Are You a Victim or a Fighter?
There is a friend of someone close to me who I haven't connected with for many years. While we are on friendly terms, there was a reason I never tried to connect with her on Facebook, but recently she requested friendship there and I felt it rude to reject it. I was soon reminded why I always found her so draining.
She's someone who takes a victim mentality and everything bad about her life and health is never her fault or within her control to change. A lot of resentment comes from her and is thrown at others. Doctors for not figuring out what's wrong and treating her, people offering to help her help herself (how dare they suggest she do something about what is obviously not her fault because she's sick, so she can't possibly do anything to change that). Selfish people for not understanding her or for being sick and going out in public, obviously to make her sick.
Image courtesy of @macfo.
The reality is that she is morbidly obese and her eating habits are appalling, but she has never taken ownership of that. She's now in her late 40s and it's taking its toll. Her digestive system is wrecked, she wants doctors to diagnose and cure it for her and she currently blames her weight on irritable bowel syndrome and hormonal imbalances (her self diagnoses will change depending on what best fits her defence at the time). I came across a post where she blamed these two things for the fact she's put on weight for the last 20 years, but I've known her for over 30 years and she was always morbidly obese. Her weight gain is nothing new. If you read through her posts she even accidentally admits that she's eating junk. She hasn't had a cooker to cook for herself for over a year, so she's currently eating fish and chips, for example. Yet if you suggest a change of eating habits she'll deny that she even eats badly.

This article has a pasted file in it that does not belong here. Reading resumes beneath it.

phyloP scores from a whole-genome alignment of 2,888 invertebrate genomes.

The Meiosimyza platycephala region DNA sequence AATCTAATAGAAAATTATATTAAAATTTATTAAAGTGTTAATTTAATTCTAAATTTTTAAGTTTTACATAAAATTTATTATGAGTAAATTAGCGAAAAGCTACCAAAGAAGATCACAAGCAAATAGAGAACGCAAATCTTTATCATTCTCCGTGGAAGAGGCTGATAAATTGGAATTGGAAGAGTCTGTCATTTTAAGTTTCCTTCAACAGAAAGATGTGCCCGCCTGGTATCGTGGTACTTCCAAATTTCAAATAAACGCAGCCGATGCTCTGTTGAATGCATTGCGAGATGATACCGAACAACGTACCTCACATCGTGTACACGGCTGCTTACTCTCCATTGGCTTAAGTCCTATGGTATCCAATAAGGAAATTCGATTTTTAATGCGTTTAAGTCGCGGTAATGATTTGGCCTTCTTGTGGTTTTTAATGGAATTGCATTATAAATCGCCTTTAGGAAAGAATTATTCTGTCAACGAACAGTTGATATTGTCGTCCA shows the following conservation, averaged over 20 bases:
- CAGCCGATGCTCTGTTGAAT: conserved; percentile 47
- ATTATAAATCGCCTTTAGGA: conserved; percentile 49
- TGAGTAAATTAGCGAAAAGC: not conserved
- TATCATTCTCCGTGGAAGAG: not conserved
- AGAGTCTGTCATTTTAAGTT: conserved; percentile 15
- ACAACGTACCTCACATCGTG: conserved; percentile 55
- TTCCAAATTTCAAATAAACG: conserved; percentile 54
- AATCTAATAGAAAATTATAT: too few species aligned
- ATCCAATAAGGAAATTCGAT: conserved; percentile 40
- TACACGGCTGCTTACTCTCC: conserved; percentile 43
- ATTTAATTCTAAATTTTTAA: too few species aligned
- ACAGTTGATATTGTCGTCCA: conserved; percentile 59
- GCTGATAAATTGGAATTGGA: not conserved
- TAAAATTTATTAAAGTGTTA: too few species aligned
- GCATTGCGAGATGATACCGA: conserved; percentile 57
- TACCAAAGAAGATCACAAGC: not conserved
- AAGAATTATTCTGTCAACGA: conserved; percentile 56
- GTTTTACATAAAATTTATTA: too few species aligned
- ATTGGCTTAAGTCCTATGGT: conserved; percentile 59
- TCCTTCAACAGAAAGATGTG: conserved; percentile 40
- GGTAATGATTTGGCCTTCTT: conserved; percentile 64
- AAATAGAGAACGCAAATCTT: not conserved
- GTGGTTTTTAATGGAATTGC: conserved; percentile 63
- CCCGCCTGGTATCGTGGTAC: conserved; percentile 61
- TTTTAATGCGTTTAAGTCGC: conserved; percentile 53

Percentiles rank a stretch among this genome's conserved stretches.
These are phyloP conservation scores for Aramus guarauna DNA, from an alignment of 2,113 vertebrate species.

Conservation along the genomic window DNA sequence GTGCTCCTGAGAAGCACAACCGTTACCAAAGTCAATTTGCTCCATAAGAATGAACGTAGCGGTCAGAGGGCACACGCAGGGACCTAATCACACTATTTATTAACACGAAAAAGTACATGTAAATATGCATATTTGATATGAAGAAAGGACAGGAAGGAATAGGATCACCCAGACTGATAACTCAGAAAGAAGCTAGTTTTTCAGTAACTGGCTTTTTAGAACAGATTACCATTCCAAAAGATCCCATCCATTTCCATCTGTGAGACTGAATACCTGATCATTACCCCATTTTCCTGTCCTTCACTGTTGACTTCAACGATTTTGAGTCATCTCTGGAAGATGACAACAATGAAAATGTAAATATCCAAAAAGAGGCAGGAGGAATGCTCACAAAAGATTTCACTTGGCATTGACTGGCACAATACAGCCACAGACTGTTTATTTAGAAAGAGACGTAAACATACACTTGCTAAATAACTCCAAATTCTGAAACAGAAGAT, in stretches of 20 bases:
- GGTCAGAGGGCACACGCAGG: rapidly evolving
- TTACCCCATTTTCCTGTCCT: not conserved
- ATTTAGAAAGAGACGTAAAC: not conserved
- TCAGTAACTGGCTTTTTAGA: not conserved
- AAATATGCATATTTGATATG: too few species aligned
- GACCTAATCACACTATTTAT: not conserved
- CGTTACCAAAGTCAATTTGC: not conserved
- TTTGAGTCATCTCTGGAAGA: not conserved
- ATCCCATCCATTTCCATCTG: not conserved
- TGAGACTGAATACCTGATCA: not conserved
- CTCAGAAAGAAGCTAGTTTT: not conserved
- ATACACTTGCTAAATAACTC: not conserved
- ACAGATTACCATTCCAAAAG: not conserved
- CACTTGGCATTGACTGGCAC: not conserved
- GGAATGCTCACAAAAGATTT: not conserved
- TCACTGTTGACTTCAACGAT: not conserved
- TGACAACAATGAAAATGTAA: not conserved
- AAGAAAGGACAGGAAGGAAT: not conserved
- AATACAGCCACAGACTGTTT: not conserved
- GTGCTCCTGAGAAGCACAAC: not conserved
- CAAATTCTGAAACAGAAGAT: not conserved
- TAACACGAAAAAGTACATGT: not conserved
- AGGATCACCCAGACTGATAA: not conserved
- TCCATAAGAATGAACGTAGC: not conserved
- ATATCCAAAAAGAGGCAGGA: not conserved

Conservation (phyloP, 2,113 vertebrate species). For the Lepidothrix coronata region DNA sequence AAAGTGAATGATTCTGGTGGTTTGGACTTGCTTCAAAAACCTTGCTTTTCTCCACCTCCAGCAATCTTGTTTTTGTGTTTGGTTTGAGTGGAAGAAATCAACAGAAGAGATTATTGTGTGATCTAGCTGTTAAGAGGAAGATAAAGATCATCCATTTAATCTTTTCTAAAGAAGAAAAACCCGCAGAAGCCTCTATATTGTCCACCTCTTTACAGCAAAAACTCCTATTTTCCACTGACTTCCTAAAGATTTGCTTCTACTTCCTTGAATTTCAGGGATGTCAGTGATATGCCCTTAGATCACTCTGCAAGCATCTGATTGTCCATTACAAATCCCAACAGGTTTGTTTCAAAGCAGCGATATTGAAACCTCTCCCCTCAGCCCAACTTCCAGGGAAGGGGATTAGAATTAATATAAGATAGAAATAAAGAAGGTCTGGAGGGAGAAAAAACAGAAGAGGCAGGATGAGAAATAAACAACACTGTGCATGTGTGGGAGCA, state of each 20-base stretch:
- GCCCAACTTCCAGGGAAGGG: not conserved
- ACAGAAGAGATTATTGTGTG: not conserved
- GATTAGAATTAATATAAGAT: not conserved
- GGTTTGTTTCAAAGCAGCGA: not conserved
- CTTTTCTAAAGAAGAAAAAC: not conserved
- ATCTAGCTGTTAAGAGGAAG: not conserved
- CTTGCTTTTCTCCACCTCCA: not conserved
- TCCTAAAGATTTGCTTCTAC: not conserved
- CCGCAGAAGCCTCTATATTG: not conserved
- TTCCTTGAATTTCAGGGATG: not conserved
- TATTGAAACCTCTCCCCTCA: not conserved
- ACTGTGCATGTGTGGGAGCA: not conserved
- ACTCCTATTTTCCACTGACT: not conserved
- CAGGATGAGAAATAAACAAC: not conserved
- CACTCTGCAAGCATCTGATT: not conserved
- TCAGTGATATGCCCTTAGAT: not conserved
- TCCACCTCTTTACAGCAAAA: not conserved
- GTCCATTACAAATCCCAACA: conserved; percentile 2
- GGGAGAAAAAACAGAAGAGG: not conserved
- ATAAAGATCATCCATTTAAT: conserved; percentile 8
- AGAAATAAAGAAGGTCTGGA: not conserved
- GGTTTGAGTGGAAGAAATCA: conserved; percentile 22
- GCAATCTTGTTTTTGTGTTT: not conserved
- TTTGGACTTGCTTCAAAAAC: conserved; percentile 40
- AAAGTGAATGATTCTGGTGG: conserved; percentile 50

While I acknowledge that she's experienced trauma growing up and I know how much this can harm a person mentally, I also have another friend in her 50s who has been through trauma and she is the polar opposite of the younger woman. This friend has Lymes Disease, which is a chronic illness that the medical system knows very little about treating. She confessed to reaching a point in her life when she could barely string a sentence together. Yet when I met her she was slowly improving her health and has continued to do so. She rarely blames anyone for her problems, even when they are making problems for her and she owns the fact that she is the only one who can control what is going into her body and how active she chooses to be.
To me she's an inspiration, because despite days of fatigue and brain fog she'll be cooking and preparing meals, because there is little fast food available that she can eat without it knocking her flat on her back for days. On my bad days I wonder where she pulls that strength from to always be on the go. She had her youngest child at 42 years old, so she's still running around with all her schooling and activities.
Her philosophy is that when the pain gets bad enough, you do something about it. I sometimes forget that she had quite severe arthritis when we first met and that has actually gotten much better with her detoxing and diet changes.
Crawling out of the Victim Hole
I get that is not easy to help ourselves out of habits that are detrimental for us. Many don't because it's easier not to and just get medication to mask symptoms. Which is fine if that's your choice and I know plenty of people with victim mentalities who don't blame everyone and everything else for their problems. They might be exasperating as they complain about their ailments, but at least they don't blame others for their situation. Yet both of these examples are something I've been able to take inspiration from in their own ways. The victims being an example of how I don't want to be and the fighter being an example I'd like to follow.